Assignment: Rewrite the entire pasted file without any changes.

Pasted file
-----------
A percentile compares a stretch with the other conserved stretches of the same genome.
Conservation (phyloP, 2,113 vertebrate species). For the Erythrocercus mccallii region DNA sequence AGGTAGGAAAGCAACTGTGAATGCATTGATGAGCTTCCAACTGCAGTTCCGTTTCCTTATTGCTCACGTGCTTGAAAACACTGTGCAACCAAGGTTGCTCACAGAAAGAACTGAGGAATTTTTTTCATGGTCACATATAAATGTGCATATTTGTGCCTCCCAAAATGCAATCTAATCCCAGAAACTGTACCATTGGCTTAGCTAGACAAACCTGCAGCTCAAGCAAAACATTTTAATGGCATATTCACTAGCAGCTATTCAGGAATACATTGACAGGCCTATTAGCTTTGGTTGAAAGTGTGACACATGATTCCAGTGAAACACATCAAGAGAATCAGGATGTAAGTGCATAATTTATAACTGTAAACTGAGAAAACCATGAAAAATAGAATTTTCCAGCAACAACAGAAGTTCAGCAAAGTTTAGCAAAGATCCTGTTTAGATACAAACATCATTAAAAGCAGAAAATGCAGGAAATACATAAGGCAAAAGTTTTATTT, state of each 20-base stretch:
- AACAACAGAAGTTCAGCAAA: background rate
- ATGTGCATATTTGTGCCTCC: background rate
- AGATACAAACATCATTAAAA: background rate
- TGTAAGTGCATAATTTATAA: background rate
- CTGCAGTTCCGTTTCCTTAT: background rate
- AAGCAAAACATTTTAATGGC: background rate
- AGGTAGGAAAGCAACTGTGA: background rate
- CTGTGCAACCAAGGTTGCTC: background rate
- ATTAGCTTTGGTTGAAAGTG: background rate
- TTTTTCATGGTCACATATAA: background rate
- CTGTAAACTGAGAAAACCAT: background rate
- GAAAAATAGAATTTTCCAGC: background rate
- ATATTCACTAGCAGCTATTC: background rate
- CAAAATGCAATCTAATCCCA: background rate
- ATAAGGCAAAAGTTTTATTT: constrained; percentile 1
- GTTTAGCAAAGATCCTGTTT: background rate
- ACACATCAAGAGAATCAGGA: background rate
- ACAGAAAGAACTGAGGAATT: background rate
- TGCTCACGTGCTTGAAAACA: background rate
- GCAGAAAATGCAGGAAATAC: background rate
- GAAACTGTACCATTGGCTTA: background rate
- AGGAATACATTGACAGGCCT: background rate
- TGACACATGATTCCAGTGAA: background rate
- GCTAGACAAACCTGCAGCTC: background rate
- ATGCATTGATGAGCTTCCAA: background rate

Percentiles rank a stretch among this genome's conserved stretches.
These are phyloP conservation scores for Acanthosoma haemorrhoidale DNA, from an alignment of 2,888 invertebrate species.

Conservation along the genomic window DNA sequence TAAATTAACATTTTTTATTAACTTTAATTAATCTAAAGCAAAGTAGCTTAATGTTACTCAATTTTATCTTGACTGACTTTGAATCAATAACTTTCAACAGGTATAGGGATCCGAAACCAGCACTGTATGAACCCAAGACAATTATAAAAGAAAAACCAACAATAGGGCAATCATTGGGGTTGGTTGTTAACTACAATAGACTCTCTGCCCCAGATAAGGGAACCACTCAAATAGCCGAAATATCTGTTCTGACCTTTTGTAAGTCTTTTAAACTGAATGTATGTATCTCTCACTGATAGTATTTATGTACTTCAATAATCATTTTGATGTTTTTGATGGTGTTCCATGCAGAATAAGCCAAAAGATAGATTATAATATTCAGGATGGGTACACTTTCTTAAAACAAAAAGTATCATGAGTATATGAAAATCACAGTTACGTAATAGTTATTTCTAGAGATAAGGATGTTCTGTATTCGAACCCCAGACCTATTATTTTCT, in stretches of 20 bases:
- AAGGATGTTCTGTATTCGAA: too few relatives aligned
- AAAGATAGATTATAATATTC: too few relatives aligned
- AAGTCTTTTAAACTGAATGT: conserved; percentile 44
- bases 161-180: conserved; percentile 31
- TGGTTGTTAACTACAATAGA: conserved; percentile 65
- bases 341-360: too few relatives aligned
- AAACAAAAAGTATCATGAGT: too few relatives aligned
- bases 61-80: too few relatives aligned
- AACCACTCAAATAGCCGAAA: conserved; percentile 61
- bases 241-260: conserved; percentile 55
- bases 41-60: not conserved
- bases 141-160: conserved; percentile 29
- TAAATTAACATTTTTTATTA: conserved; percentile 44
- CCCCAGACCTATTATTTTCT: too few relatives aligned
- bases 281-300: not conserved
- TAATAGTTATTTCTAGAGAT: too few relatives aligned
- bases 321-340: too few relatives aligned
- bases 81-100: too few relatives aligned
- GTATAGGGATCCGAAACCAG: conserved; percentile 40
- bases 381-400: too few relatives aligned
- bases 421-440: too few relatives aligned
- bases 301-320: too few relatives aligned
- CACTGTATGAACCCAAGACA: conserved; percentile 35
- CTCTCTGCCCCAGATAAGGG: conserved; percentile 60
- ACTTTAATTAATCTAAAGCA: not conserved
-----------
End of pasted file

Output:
A percentile compares a stretch with the other conserved stretches of the same genome.
Conservation (phyloP, 2,113 vertebrate species). For the Erythrocercus mccallii region DNA sequence AGGTAGGAAAGCAACTGTGAATGCATTGATGAGCTTCCAACTGCAGTTCCGTTTCCTTATTGCTCACGTGCTTGAAAACACTGTGCAACCAAGGTTGCTCACAGAAAGAACTGAGGAATTTTTTTCATGGTCACATATAAATGTGCATATTTGTGCCTCCCAAAATGCAATCTAATCCCAGAAACTGTACCATTGGCTTAGCTAGACAAACCTGCAGCTCAAGCAAAACATTTTAATGGCATATTCACTAGCAGCTATTCAGGAATACATTGACAGGCCTATTAGCTTTGGTTGAAAGTGTGACACATGATTCCAGTGAAACACATCAAGAGAATCAGGATGTAAGTGCATAATTTATAACTGTAAACTGAGAAAACCATGAAAAATAGAATTTTCCAGCAACAACAGAAGTTCAGCAAAGTTTAGCAAAGATCCTGTTTAGATACAAACATCATTAAAAGCAGAAAATGCAGGAAATACATAAGGCAAAAGTTTTATTT, state of each 20-base stretch:
- AACAACAGAAGTTCAGCAAA: background rate
- ATGTGCATATTTGTGCCTCC: background rate
- AGATACAAACATCATTAAAA: background rate
- TGTAAGTGCATAATTTATAA: background rate
- CTGCAGTTCCGTTTCCTTAT: background rate
- AAGCAAAACATTTTAATGGC: background rate
- AGGTAGGAAAGCAACTGTGA: background rate
- CTGTGCAACCAAGGTTGCTC: background rate
- ATTAGCTTTGGTTGAAAGTG: background rate
- TTTTTCATGGTCACATATAA: background rate
- CTGTAAACTGAGAAAACCAT: background rate
- GAAAAATAGAATTTTCCAGC: background rate
- ATATTCACTAGCAGCTATTC: background rate
- CAAAATGCAATCTAATCCCA: background rate
- ATAAGGCAAAAGTTTTATTT: constrained; percentile 1
- GTTTAGCAAAGATCCTGTTT: background rate
- ACACATCAAGAGAATCAGGA: background rate
- ACAGAAAGAACTGAGGAATT: background rate
- TGCTCACGTGCTTGAAAACA: background rate
- GCAGAAAATGCAGGAAATAC: background rate
- GAAACTGTACCATTGGCTTA: background rate
- AGGAATACATTGACAGGCCT: background rate
- TGACACATGATTCCAGTGAA: background rate
- GCTAGACAAACCTGCAGCTC: background rate
- ATGCATTGATGAGCTTCCAA: background rate

Percentiles rank a stretch among this genome's conserved stretches.
These are phyloP conservation scores for Acanthosoma haemorrhoidale DNA, from an alignment of 2,888 invertebrate species.

Conservation along the genomic window DNA sequence TAAATTAACATTTTTTATTAACTTTAATTAATCTAAAGCAAAGTAGCTTAATGTTACTCAATTTTATCTTGACTGACTTTGAATCAATAACTTTCAACAGGTATAGGGATCCGAAACCAGCACTGTATGAACCCAAGACAATTATAAAAGAAAAACCAACAATAGGGCAATCATTGGGGTTGGTTGTTAACTACAATAGACTCTCTGCCCCAGATAAGGGAACCACTCAAATAGCCGAAATATCTGTTCTGACCTTTTGTAAGTCTTTTAAACTGAATGTATGTATCTCTCACTGATAGTATTTATGTACTTCAATAATCATTTTGATGTTTTTGATGGTGTTCCATGCAGAATAAGCCAAAAGATAGATTATAATATTCAGGATGGGTACACTTTCTTAAAACAAAAAGTATCATGAGTATATGAAAATCACAGTTACGTAATAGTTATTTCTAGAGATAAGGATGTTCTGTATTCGAACCCCAGACCTATTATTTTCT, in stretches of 20 bases:
- AAGGATGTTCTGTATTCGAA: too few relatives aligned
- AAAGATAGATTATAATATTC: too few relatives aligned
- AAGTCTTTTAAACTGAATGT: conserved; percentile 44
- bases 161-180: conserved; percentile 31
- TGGTTGTTAACTACAATAGA: conserved; percentile 65
- bases 341-360: too few relatives aligned
- AAACAAAAAGTATCATGAGT: too few relatives aligned
- bases 61-80: too few relatives aligned
- AACCACTCAAATAGCCGAAA: conserved; percentile 61
- bases 241-260: conserved; percentile 55
- bases 41-60: not conserved
- bases 141-160: conserved; percentile 29
- TAAATTAACATTTTTTATTA: conserved; percentile 44
- CCCCAGACCTATTATTTTCT: too few relatives aligned
- bases 281-300: not conserved
- TAATAGTTATTTCTAGAGAT: too few relatives aligned
- bases 321-340: too few relatives aligned
- bases 81-100: too few relatives aligned
- GTATAGGGATCCGAAACCAG: conserved; percentile 40
- bases 381-400: too few relatives aligned
- bases 421-440: too few relatives aligned
- bases 301-320: too few relatives aligned
- CACTGTATGAACCCAAGACA: conserved; percentile 35
- CTCTCTGCCCCAGATAAGGG: conserved; percentile 60
- ACTTTAATTAATCTAAAGCA: not conserved